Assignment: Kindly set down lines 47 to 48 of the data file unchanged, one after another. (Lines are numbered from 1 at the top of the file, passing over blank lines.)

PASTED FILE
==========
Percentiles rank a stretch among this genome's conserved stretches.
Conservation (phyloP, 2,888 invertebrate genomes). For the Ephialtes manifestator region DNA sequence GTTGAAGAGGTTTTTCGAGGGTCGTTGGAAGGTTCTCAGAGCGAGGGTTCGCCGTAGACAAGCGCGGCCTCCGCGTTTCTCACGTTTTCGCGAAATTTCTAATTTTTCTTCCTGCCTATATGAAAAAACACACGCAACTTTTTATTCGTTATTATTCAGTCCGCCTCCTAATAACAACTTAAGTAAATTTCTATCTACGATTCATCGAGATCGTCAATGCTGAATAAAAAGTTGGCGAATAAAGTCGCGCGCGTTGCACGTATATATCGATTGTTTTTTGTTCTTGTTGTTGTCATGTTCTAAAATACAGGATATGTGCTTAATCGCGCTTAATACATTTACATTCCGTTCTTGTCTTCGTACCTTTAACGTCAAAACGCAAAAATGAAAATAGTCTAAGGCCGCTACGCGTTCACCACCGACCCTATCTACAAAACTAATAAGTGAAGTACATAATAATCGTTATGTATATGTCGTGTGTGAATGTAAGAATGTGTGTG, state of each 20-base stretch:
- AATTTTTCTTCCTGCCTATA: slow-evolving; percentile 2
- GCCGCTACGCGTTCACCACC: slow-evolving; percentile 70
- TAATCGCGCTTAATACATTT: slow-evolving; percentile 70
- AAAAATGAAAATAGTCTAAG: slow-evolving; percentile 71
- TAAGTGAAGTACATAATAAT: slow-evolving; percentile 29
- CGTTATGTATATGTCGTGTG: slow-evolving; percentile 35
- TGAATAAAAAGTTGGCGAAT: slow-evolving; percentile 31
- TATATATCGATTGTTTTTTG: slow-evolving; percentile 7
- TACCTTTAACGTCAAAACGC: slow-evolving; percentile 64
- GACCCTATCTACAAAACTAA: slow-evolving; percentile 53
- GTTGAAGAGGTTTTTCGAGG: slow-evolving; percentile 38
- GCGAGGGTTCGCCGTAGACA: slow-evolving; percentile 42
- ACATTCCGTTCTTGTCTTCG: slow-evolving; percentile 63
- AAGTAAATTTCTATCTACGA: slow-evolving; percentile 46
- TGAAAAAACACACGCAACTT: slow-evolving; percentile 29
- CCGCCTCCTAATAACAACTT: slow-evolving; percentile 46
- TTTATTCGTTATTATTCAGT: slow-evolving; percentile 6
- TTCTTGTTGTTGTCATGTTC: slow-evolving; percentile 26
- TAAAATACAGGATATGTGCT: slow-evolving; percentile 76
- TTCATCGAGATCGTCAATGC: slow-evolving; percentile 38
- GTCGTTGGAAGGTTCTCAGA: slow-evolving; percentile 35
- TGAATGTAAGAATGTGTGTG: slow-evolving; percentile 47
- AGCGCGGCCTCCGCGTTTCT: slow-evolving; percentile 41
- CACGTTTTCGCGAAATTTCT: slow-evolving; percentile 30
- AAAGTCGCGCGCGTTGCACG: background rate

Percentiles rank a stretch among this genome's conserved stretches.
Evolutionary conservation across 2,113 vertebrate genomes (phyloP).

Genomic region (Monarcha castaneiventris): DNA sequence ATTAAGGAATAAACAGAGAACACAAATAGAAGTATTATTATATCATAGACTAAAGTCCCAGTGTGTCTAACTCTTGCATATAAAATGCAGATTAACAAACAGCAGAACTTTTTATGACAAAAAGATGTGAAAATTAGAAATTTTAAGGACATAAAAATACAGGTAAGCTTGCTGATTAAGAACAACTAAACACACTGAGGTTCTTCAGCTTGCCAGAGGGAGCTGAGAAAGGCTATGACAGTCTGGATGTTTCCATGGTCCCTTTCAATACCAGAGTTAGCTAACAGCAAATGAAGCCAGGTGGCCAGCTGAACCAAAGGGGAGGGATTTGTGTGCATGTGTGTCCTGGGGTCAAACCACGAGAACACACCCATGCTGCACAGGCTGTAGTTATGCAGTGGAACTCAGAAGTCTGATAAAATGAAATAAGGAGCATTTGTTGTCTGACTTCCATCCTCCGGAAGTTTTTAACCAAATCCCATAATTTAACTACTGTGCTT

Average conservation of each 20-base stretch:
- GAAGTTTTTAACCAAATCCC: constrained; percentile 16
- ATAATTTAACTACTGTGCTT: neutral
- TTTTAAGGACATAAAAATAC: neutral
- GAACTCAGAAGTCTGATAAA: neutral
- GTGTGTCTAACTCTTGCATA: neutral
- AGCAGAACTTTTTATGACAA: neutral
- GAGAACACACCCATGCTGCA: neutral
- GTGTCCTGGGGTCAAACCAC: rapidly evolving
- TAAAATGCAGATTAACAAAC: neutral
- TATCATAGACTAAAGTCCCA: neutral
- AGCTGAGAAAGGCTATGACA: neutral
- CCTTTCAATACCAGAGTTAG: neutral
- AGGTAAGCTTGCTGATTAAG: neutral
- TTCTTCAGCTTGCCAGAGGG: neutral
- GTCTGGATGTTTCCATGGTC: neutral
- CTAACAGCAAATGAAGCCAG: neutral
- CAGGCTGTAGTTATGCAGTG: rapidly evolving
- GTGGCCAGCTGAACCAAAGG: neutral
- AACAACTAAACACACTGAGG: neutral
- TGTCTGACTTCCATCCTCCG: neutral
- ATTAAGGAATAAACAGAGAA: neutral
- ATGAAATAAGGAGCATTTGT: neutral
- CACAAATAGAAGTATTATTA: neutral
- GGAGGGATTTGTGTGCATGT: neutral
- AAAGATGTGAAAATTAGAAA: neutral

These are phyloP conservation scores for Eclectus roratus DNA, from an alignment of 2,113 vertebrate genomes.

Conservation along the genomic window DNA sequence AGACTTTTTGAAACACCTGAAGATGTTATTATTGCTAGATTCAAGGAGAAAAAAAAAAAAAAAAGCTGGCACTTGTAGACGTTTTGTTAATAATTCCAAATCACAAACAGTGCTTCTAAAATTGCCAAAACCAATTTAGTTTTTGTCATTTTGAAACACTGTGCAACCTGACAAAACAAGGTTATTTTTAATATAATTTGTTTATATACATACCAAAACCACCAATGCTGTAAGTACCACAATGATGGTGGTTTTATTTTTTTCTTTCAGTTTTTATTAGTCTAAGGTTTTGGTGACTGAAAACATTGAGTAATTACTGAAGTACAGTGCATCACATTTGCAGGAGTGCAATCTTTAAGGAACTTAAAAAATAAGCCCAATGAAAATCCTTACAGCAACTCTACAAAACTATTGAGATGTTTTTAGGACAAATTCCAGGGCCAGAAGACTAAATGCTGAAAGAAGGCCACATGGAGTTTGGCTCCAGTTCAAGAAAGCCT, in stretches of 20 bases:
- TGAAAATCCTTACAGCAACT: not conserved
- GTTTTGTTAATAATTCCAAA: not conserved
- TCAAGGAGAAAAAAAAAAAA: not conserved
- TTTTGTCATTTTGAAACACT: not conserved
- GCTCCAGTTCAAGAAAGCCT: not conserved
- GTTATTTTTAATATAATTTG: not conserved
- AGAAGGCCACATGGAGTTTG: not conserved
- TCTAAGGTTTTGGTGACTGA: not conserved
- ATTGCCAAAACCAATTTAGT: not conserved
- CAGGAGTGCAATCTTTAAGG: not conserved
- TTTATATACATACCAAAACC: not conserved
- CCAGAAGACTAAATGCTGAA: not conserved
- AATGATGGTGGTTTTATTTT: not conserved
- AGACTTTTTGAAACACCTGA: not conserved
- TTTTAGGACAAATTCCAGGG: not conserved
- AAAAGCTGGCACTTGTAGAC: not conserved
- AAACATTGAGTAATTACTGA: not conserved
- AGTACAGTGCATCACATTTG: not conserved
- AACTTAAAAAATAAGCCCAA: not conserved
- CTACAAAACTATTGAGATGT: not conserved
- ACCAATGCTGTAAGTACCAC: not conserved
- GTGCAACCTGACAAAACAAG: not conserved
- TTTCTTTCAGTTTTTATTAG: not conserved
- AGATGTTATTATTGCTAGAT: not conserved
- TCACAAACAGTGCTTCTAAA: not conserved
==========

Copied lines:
- CTAACAGCAAATGAAGCCAG: neutral
- CAGGCTGTAGTTATGCAGTG: rapidly evolving